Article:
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Science and the Rebuilding of the “Rational Subject” in 1980s China

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image of Frontiers of Literary Studies in China

Throughout the history of modern and contemporary China, the concept of “science” maintains a crucial significance. Since the May Fourth period, “science” represented the advanced civilization and culture of the West. Because of its critical role, quarrels over the question of science were abundant in China in the years after the Cultural Revolution, notably in the “debates on humanism and science” (kexue lunzheng). Following that, scientific Marxism, which is based on natural dialectics, surpassed other discourses to become of dominated importance to the intellectual discourses of post-Mao China. Scientific Marxism was considered the highest form of truth in revolutionary China, when transcendental truth reigned supreme. Following the Cultural Revolution, intellectuals embracing scientific thought sought to locate “another science” with which to replace scientific Marxism. Addressing an understudied yet crucial aspect of 1980s intellectual history, this paper explores the central ideas and discourses of scientism in this historical moment, as well as the intellectuals who took part in its construction and controversy.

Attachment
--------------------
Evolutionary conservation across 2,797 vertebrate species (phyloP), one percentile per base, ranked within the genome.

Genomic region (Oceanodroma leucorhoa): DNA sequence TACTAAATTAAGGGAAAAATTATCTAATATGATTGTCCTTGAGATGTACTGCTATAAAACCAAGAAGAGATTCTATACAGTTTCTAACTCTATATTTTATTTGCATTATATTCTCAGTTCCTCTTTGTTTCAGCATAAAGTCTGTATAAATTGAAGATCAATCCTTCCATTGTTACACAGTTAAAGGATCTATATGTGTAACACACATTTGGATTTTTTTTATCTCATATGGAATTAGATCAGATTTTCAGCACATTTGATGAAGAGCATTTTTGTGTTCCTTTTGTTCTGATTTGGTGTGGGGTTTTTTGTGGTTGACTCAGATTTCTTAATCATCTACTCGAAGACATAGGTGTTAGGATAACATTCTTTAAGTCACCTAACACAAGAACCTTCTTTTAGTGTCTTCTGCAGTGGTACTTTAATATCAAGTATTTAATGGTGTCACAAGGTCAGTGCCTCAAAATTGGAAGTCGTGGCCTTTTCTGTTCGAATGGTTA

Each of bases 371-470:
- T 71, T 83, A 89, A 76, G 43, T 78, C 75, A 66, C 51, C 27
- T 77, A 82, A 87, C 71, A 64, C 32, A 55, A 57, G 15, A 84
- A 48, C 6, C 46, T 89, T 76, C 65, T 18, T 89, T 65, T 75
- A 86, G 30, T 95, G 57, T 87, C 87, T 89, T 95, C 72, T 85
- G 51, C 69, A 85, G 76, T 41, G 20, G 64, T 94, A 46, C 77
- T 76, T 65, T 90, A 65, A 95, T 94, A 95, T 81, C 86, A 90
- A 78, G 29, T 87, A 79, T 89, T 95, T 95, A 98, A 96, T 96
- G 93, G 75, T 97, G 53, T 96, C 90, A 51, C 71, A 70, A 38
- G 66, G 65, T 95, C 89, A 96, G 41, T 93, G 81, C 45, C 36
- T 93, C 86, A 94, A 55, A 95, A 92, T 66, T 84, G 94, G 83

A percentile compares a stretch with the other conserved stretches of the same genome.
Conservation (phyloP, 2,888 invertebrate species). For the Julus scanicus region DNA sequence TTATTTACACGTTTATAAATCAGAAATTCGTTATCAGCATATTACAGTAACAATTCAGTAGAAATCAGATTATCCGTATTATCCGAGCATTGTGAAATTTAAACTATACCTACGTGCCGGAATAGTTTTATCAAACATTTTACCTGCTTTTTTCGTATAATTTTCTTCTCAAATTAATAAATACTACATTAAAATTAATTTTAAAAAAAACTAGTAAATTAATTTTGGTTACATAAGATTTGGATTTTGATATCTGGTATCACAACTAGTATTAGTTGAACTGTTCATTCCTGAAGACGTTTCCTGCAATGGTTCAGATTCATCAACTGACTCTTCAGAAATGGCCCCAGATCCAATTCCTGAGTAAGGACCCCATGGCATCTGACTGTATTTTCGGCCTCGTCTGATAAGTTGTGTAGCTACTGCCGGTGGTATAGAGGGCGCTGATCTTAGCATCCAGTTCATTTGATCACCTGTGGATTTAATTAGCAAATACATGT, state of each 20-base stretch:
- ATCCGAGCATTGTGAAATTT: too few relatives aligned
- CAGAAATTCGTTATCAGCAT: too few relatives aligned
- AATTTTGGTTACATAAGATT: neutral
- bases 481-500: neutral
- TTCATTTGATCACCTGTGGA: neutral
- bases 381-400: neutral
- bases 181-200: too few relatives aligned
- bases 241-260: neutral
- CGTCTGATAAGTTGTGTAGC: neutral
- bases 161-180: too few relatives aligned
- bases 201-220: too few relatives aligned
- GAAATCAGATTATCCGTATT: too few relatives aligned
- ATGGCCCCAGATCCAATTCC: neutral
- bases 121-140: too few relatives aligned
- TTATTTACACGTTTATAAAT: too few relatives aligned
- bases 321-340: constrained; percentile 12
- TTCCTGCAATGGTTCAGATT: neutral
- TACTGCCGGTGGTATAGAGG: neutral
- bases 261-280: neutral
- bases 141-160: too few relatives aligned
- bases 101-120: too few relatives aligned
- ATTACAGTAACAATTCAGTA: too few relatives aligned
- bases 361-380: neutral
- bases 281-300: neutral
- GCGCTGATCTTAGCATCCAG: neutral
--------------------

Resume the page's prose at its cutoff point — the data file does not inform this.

Affiliations: 1: Department of Chinese Language and Literature, Mokpo National University gramscist@gmail.com

10.3868/s010-005-016-0037-3
/content/journals/10.3868/s010-005-016-0037-3
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/content/journals/10.3868/s010-005-016-0037-3
2016-02-14
2017-11-19

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